Stephen Bird

Hi Linh,

This is a common question I am asked,
The way I define a cord lipoma is when I find some fat within the inguinal canal which is not reducible and does not increase in volume when the patient strains. It may move slightly during straining but not far as it is attached to the spermatic cord. The fat will also have a beginning and end point as you scan along the canal (think of it as a small egg shaped piece of fat living in the canal)
A hernia on the other hand (direct or indirect) is generally reducible, it grows in size and moves freely along the canal when the patient strains and it has no end point at the origin end (in other words it is still present as it passes into the deep ring or through the posterior wall depending if it is indirect or direct respectively)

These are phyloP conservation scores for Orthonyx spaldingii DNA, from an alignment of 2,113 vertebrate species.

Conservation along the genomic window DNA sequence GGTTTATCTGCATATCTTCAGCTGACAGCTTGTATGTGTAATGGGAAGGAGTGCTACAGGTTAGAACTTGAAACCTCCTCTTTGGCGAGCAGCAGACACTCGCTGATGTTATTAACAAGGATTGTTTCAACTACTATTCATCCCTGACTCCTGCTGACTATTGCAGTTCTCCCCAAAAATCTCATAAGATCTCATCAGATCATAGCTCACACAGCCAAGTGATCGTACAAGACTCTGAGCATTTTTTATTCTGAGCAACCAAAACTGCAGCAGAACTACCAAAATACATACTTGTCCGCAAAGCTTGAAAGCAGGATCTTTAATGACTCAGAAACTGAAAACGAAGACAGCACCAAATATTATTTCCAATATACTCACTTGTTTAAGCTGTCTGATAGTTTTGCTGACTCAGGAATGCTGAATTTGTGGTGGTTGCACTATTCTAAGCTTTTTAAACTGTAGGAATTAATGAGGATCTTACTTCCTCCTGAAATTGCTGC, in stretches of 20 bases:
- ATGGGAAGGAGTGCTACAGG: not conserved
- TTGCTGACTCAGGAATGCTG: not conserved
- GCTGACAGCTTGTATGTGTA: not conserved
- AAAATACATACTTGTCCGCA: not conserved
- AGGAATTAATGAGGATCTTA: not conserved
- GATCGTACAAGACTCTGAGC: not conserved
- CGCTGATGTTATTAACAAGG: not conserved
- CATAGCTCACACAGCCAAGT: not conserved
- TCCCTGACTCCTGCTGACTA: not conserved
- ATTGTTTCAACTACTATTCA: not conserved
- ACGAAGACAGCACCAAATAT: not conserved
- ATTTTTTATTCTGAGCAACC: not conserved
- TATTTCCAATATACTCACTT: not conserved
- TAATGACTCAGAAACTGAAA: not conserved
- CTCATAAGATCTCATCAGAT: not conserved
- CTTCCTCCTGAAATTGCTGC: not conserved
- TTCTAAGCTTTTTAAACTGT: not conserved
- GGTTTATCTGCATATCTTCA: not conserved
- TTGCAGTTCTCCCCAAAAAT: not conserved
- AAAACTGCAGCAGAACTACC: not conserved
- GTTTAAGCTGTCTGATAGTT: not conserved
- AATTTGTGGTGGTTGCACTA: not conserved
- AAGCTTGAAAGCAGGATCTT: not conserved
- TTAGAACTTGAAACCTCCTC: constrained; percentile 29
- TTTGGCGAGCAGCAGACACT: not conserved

So I think they are quite different.

If you are seeing a small piece of fat at the superficial ring that is only slightly mobile into the distal canal and there is no defect in the posterior wall and it can not be reduced through the deep ring and it has a beginning and end point within the canal and it does not increase in size / volume during straining you have found a cord lipoma!


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